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  1. #1
    keannu's Avatar
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    biology or cultural for sexual differences?

    This is also a quite a bit long story, but I definitely need your help.
    I think sexual differences are probably caused by the combination of both cultural influences and biological differences. For example, men's physical strength comes from their inborn power and also it results in the conception that men should be able to carry heavy thing than women in social behaviors.But how can the two factors, cultural influences and biological differences interact with each other? I can't get it. The two can influence sexual differences but not the two for each other I guess.

    ex)Some people are convinced that any significant differences between men and women are entirely or overwhelminly due to cultural influences - the way we treat girls and boys, and men's dominance of women in society. Others are convinced that any significant differences are entirely or overwhelmingly due to biology: the physical facts of female and male bodies, hormones, and reproductive functions. But many problems are caused by framing the questions as a polarization. By posing the question as either-or, we reinforce a false assumption that biological and cultural factors are separable. It prevents us from exploring the interaction of two factors and understand their relationship.

  2. #2
    freezeframe is offline Key Member
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    Re: biology or cultural for sexual differences?

    Quote Originally Posted by keannu View Post
    This is also a quite a bit long story, but I definitely need your help.
    I think sexual differences are probably caused by the combination of both cultural influences and biological differences. For example, men's physical strength comes from their inborn power and also it results in the conception that men should be able to carry heavy thing than women in social behaviors.But how can the two factors, cultural influences and biological differences interact with each other? I can't get it. The two can influence sexual differences but not the two for each other I guess.

    ex)Some people are convinced that any significant differences between men and women are entirely or overwhelmingly due to cultural influences - the way we treat girls and boys, and men's dominance of women in society. Others are convinced that any significant differences are entirely or overwhelmingly due to biology: the physical facts of female and male bodies, hormones, and reproductive functions. But many problems are caused by framing the questions as a polarization. By posing the question as either-or, we reinforce a false assumption that biological and cultural factors are separable. It prevents us from exploring the interaction of two factors and understand their relationship.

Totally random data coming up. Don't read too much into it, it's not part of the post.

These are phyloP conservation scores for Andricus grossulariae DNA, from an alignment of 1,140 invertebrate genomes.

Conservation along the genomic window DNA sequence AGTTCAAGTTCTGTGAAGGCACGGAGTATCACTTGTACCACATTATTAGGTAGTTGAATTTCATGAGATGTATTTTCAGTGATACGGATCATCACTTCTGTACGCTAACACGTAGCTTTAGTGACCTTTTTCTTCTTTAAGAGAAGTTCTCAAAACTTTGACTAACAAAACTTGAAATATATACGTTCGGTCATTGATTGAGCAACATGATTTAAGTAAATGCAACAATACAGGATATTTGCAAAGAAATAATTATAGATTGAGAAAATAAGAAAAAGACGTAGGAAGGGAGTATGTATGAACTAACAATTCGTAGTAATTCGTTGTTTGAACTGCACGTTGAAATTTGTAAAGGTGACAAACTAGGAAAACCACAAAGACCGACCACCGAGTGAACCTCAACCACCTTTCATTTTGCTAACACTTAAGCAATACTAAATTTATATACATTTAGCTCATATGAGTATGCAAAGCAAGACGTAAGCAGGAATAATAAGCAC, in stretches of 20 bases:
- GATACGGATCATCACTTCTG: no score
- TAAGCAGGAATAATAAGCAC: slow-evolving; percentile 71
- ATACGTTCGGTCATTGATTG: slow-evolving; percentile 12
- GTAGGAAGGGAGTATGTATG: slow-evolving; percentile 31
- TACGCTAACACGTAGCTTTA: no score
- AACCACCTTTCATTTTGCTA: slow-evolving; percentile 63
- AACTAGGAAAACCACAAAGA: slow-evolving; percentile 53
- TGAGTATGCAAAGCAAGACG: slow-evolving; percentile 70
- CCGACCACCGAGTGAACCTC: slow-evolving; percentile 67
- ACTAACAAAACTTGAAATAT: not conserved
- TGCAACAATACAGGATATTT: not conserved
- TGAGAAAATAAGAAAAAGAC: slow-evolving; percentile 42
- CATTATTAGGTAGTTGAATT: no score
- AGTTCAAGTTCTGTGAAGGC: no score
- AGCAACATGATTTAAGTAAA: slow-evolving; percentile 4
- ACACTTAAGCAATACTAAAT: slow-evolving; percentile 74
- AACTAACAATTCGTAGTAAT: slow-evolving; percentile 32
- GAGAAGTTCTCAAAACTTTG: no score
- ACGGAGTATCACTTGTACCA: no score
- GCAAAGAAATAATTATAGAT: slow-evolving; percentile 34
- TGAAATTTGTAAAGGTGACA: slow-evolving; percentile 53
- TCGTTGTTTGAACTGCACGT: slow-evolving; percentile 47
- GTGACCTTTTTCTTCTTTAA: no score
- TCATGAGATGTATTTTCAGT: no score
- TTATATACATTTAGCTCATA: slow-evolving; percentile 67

What is your question?

  3. #3
    keannu's Avatar
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    Re: biology or cultural for sexual differences?

    Quote Originally Posted by freezeframe View Post
    What is your question?
    how can the two factors, cultural influences and biological differences interact with each other?

  4. #4
    freezeframe is offline Key Member
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    Re: biology or cultural for sexual differences?

    This is a forum for discussing English language and grammar not gender studies.

  5. #5
    keannu's Avatar
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    Re: biology or cultural for sexual differences?

    Quote Originally Posted by freezeframe View Post
    This is a forum for discussing English language and grammar not gender studies.
    I know, but I was wondering if someone could help me with the answer even if here is oriented toward that direction. Maybe someone can offer a common sense idea. I couldn't get the answer even through a lot of researches on internet.

  6. #6
    Raymott's Avatar
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    Re: biology or cultural for sexual differences?

    Quote Originally Posted by keannu View Post
    It prevents us from exploring the interaction of two factors and understand their relationship.
    You could consider whether these two factors work independently of each other in producing the organism. That is, they both have an influence, but they don't strictly interact. This is a language point, because it deals with the definition of 'interact'.
    But otherwise, freezeframe is right about this not being an English question.

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